By Jaymie White
Local Journalism Initiative Reporter
ST. JOHN'S — According to a labour force estimate put out by the Department of Finance in Dec. 2022, currently in the province the unemployment rate is sitting at 9.4 per cent, which is approximately 5 per cent higher than the Canadian unemployment rate of 4.4 per cent.
A Labour Shortage Trends report in Canada released by Statistics Canada in Nov. 2022 that examined the five primary job sectors: construction, manufacturing, retail trade, health care and social assistance, and accommodation and food services, the ratio of new hires to vacancies has been trending downward, and stated that the unemployment to job vacancy ratio in Canada is at a historical low, but it is apparent in Newfoundland and Labrador that the additional five per cent unemployment rate is quite significant and doesn’t necessarily represent the same trend represented across the country.
Many regions across the province, from the retail sector to healthcare, childcare to construction, have felt the effects of COVID-19 shutdowns, an aging population demographic and, readily apparent in more rural areas, the lower number of residents available to work.
In a report released through the Department of Finance on July 27, 2022, Employer Responses to Labour Shortages, author René Morissette documented numerous strategies that were discussed and planned to be implemented in order to combat the labour shortages that were especially significant in early 2022. The report found that the selected strategies many businesses planned to use through 2022 in order to retain and attract more employees included the following:
• Increase employee’s human capital
• Offer remote work or flexible scheduling
• Increase the wages or benefits of existing employees and new employees.
Unfortunately, not all businesses are able to afford to increase wages or benefits or offer flexible scheduling due to the size of the business or the type of work that is offered, making it necessary for further steps to ensure these businesses are able to keep their doors open. One such option is the introduction of foreign workers to assist in the labour shortages felt across the province.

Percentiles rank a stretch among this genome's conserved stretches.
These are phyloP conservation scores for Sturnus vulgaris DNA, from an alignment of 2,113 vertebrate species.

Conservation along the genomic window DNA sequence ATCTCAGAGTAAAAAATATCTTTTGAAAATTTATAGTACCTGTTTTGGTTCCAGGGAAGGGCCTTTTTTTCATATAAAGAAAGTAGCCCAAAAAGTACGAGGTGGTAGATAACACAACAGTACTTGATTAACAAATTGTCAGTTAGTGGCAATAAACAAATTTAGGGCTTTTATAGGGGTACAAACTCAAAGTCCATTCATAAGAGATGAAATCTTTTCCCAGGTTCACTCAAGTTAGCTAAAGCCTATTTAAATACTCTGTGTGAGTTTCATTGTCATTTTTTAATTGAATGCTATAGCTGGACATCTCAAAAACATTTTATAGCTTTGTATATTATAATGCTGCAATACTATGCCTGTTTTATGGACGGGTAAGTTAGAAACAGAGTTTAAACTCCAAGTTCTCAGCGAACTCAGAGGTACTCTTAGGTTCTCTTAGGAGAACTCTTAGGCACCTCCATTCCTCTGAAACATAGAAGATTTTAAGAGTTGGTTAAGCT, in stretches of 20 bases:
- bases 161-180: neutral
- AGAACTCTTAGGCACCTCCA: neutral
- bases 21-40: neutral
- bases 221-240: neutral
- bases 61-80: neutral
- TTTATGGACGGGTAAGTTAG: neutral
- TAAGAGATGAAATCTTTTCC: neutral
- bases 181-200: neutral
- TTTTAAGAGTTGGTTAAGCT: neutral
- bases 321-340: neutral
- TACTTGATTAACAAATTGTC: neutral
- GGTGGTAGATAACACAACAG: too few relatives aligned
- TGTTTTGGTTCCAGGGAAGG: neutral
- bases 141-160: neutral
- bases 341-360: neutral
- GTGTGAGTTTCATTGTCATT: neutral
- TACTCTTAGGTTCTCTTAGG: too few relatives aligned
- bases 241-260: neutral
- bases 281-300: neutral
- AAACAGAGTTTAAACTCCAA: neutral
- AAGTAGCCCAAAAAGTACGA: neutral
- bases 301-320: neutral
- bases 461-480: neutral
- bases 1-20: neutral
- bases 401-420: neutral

A representative for the Department of Immigration, Population Growth and Skills issued the following statement in response to email inquiries:
“Local employers use foreign workers to fill positions that would otherwise go unfilled because of the lack of an available local labour force. This allows businesses to continue to run and residents the ability to access certain goods and services. While misinformation about immigration will always exist, and bad actors contribute to spreading it, there is recent data showing that Newfoundlanders and Labradorians are more welcoming to newcomers now than ever before."
There is funding available to help offset the cost of hiring foreign workers to fill vacant positions, but those funds are only accessible after an employer has proven that they have tried and failed to hire an employee at the local level first.
“Something important to note is that employers are eligible to hire through the Temporary Foreign Worker program only after proving to the federal government that they tried to hire locally (a citizen or a permanent resident) and were unsuccessful in doing so. They have to have had a job ad posted on the Government of Canada Job Bank website, in addition to two other places. If the subject position is not filled, only then they would be allowed to hire internationally."
The province has also focused on re-training and education.
“Economic immigration, including foreign workers, is part of the solution to filling vacant positions in the labour market. Other efforts being taken by the Provincial Government include spending $150 million annually to train and upskill the local labour force and designing post-secondary programs for the jobs of the future.”
The Department added that there is no evidence or indication to suggest that immigrants result in fewer jobs for locals.
"On the contrary, research shows that economic immigration leads to job creation in an economy. There’s also the fact that employers must search locally to fill a job first and can only hire foreign workers if there is no local interest.”
While the Federal Government has jurisdiction over the temporary foreign worker corridor, the Department of Immigration, Population Growth and Skills has many programs geared toward employers.
“We have wage subsidies and grant programs designed to assist employers. Visit this link for an overview of employer programs: https://www.gov.nl.ca/ipgs/employ-support/foremployers/. For individuals, we offer a range of employment services that can be explored on the following page: https://www.gov.nl.ca/ipgs/empservices/. Anyone looking to avail of our services can get started by emailing EmploymentPrograms@gov.nl.ca."
Opening the province to foreign workers does more than just fill a job vacancy for businesses.
“Local employers understand the benefits of using foreign workers and economic immigration to fill positions and run their businesses. Newcomers working in the province pay taxes, buy goods and services, and in doing so expand the provincial tax base and provide fuel for economic growth. These things make life better for everyone.”
Jaymie White, Local Journalism Initiative Reporter, Wreckhouse Weekly News